MSI Live Update 6 Another piece of software that’s worth taking a look at is MSI’s Live Update 6. This piece of software allows you to keep an eye on all of the MSI related Drivers, Software and BIOS and lets you know whether you’re running the latest version. If not then the new software can be simply downloaded and installed through Live Update itself, pretty useful stuff! The only thing I’m not so keen on is that it loads with Windows and is (by default) always running the the background. Although by default it will not run a scan, but it will remind you too! 😉


    Final Thoughts


    The out of the box performance of the MSI Z170M Mortar may be a little lacking as is the number of features. But once overclocked this little board is capable of great things and at under £100, you simply cannot go wrong…

    The MSI Z170M Mortar arrived at pcG in a unusual coloured box, especially for MSI. That’s because this box isn’t red/black, but green! That’s the new colour scheme for the new Arsenal range of motherboards, of which the Z170M Mortar is one. Once out of the box the scope of the colour scheme (and military theme) seems to stop, as this is one of the simplest (plain!) boards that I’ve seen in a while. And it is for that reason, that I rather like it, especially as it will fit in with any coloured Rig build that you may have planned.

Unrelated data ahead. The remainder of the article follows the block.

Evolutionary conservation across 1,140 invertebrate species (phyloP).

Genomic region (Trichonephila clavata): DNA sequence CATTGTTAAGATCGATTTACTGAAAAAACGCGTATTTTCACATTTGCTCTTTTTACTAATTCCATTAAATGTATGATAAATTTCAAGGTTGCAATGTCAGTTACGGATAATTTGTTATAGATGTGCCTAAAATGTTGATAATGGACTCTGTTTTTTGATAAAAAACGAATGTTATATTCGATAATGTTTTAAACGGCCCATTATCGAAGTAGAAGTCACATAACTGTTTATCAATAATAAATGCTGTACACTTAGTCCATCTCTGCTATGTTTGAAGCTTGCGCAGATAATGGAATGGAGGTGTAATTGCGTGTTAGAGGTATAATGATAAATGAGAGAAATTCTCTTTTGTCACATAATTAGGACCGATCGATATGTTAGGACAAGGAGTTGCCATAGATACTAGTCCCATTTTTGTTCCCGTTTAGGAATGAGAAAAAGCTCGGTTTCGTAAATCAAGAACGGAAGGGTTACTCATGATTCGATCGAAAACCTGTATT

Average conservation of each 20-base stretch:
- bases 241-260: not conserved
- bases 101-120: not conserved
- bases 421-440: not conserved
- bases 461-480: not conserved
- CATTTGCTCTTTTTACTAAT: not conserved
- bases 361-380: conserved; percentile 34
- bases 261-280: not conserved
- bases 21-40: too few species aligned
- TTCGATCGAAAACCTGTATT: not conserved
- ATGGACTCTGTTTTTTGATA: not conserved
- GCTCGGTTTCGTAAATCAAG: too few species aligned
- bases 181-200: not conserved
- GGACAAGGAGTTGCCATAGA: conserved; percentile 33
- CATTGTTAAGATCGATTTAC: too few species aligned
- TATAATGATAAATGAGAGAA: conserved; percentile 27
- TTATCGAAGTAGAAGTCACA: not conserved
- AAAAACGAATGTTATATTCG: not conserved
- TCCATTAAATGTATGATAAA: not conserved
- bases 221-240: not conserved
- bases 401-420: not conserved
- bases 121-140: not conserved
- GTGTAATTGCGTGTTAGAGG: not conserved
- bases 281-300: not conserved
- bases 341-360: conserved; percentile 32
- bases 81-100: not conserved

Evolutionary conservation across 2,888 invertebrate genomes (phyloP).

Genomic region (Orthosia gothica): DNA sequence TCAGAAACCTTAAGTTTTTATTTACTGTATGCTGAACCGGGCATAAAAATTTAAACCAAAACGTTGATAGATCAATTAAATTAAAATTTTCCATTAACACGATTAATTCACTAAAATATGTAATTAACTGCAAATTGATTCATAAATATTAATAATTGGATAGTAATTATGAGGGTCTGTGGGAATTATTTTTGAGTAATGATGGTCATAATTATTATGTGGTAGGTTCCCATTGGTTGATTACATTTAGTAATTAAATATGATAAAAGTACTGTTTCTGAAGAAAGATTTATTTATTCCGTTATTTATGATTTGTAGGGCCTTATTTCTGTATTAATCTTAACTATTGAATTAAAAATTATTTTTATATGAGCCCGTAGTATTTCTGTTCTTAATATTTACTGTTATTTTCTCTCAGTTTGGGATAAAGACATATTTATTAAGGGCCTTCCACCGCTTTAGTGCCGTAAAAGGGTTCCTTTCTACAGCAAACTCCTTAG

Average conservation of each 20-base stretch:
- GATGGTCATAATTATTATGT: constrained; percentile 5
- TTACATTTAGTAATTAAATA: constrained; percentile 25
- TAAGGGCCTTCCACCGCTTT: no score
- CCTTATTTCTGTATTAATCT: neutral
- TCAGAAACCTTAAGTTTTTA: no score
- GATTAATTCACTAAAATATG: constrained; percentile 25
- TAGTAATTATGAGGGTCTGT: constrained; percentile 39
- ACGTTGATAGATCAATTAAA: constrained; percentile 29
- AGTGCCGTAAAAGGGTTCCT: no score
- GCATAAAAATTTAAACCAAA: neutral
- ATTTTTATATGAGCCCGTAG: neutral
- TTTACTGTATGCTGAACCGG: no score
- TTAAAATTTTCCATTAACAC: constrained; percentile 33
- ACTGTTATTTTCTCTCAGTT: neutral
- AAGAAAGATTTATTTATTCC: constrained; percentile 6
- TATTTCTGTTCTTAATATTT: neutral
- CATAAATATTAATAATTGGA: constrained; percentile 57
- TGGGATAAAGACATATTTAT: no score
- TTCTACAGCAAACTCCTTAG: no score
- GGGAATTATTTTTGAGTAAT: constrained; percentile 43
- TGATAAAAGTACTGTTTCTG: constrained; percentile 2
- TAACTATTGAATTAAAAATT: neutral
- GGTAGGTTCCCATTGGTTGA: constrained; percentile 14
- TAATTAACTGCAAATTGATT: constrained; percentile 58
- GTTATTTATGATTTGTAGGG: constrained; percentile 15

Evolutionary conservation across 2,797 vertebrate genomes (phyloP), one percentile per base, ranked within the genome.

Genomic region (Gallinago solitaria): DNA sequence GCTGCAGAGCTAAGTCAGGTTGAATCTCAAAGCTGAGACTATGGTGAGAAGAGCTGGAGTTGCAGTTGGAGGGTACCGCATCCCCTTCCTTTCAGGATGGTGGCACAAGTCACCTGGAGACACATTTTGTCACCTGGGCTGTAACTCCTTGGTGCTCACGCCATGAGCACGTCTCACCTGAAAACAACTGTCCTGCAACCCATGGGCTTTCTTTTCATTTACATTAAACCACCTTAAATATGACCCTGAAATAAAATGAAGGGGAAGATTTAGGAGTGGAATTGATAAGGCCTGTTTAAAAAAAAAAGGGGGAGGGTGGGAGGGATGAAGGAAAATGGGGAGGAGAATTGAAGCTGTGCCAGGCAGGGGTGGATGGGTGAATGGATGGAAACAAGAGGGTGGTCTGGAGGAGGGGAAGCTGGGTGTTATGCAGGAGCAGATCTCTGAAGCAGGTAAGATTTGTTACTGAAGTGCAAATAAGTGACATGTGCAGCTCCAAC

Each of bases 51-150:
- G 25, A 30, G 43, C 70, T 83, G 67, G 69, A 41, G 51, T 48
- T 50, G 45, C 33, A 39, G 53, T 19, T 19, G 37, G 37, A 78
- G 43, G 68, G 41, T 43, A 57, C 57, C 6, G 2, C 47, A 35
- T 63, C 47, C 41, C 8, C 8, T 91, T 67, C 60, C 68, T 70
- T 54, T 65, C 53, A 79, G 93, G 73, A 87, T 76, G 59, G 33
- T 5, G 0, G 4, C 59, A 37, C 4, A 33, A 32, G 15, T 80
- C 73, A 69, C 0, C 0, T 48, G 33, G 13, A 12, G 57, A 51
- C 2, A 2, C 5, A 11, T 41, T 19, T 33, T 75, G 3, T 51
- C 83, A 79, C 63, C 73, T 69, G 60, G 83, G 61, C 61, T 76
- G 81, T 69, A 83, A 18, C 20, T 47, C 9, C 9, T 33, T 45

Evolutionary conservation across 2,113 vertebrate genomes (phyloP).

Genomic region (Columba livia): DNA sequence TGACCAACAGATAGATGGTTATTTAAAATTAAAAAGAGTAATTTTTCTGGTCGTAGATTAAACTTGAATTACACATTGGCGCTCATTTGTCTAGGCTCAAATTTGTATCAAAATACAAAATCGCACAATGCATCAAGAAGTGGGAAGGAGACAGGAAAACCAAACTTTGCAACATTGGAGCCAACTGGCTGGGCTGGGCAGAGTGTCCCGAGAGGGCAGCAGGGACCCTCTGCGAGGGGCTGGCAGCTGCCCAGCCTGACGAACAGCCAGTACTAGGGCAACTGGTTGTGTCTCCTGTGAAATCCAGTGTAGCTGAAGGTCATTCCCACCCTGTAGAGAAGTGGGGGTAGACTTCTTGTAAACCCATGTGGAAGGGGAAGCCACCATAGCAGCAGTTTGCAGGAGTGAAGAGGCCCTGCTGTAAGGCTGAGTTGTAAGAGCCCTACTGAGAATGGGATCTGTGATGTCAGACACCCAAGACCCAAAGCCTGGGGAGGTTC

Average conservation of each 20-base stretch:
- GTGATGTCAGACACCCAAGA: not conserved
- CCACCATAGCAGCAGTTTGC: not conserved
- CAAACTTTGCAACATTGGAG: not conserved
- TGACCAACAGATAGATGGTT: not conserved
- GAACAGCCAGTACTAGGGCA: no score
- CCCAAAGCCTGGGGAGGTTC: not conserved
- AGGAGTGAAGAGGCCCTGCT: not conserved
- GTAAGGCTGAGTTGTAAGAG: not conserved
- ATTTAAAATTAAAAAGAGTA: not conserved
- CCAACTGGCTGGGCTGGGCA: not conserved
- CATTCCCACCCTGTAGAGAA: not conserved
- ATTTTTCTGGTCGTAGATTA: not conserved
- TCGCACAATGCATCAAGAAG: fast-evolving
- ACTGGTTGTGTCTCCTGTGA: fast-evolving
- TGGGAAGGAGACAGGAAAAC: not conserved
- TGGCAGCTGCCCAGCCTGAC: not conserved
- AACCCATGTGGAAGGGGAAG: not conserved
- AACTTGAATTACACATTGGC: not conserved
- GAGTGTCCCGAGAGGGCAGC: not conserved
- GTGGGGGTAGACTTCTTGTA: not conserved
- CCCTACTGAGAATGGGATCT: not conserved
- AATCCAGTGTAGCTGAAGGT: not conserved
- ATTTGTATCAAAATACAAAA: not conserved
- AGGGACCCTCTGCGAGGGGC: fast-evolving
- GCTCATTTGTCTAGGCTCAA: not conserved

The board is a little lacking in features though, with the main omissions being SLI support and a real M.2 socket. The M.2 socket aboard the Z170M Mortar is designed for a WiFi adapter, that it doesn’t come with!? Other than some simple (yet useful!) MSI features there’s not too much to get excited about here, but the price is exciting at less than £100!

    Installation of the board was as easy as one would expect, with the board generally having a good layout. The only issues I have is the use of a horizontal USB 3.0 plug, as this tends to get difficult to access especially in a MATX Case, and the fact that the chipset heatsink is clipped to the board and not screwed. The motherboard booted first time and it was straight into MSI’s Click BIOS 5 UEFI. I have to confess that I’m pretty familiar with this interface and I’m also a bit of a fan. MSI have done a lot to improve their UEFI in the last year or so and it shows. It’s easy to read, easy to navigate and easy to overclock. I had no issues in using either their Game Boost technology to boost the CPU up to 4.1GHz or dial in our test overclock (see Hardware Performance) of 4.5GHz. The board also remained stable throughout testing and Gaming.